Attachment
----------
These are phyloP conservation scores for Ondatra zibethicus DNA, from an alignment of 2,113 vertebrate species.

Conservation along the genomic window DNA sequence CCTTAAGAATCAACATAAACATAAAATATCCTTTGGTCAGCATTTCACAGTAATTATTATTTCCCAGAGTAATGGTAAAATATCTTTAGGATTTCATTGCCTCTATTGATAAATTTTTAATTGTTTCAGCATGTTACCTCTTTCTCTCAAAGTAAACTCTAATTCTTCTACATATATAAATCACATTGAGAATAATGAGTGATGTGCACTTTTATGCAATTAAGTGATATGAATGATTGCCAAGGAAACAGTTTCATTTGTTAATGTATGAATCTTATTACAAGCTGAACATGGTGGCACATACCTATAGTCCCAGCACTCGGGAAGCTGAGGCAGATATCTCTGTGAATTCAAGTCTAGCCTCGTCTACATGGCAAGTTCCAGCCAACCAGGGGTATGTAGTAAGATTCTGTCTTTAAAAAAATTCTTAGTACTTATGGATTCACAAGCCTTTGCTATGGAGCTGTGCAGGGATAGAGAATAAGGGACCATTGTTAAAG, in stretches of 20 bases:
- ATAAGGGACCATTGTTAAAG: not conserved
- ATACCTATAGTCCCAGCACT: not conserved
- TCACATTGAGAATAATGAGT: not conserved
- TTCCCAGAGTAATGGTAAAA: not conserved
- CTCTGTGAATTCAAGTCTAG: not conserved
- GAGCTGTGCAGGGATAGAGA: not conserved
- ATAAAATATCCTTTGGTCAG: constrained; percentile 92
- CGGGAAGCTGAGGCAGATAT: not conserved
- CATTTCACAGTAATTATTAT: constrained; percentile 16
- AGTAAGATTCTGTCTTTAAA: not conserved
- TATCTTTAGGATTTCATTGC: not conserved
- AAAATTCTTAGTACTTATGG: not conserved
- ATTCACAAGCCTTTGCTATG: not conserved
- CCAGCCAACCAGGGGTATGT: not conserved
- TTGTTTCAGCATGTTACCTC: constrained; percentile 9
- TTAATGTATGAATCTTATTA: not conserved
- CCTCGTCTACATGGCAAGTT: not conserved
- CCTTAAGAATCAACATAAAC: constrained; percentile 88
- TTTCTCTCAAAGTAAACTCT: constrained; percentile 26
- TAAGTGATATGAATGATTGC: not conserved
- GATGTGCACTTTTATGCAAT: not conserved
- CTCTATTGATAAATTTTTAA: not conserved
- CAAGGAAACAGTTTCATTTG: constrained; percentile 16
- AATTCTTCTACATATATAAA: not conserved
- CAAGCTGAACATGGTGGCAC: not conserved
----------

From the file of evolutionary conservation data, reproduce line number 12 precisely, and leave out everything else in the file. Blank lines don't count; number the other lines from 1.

- AGTAAGATTCTGTCTTTAAA: not conserved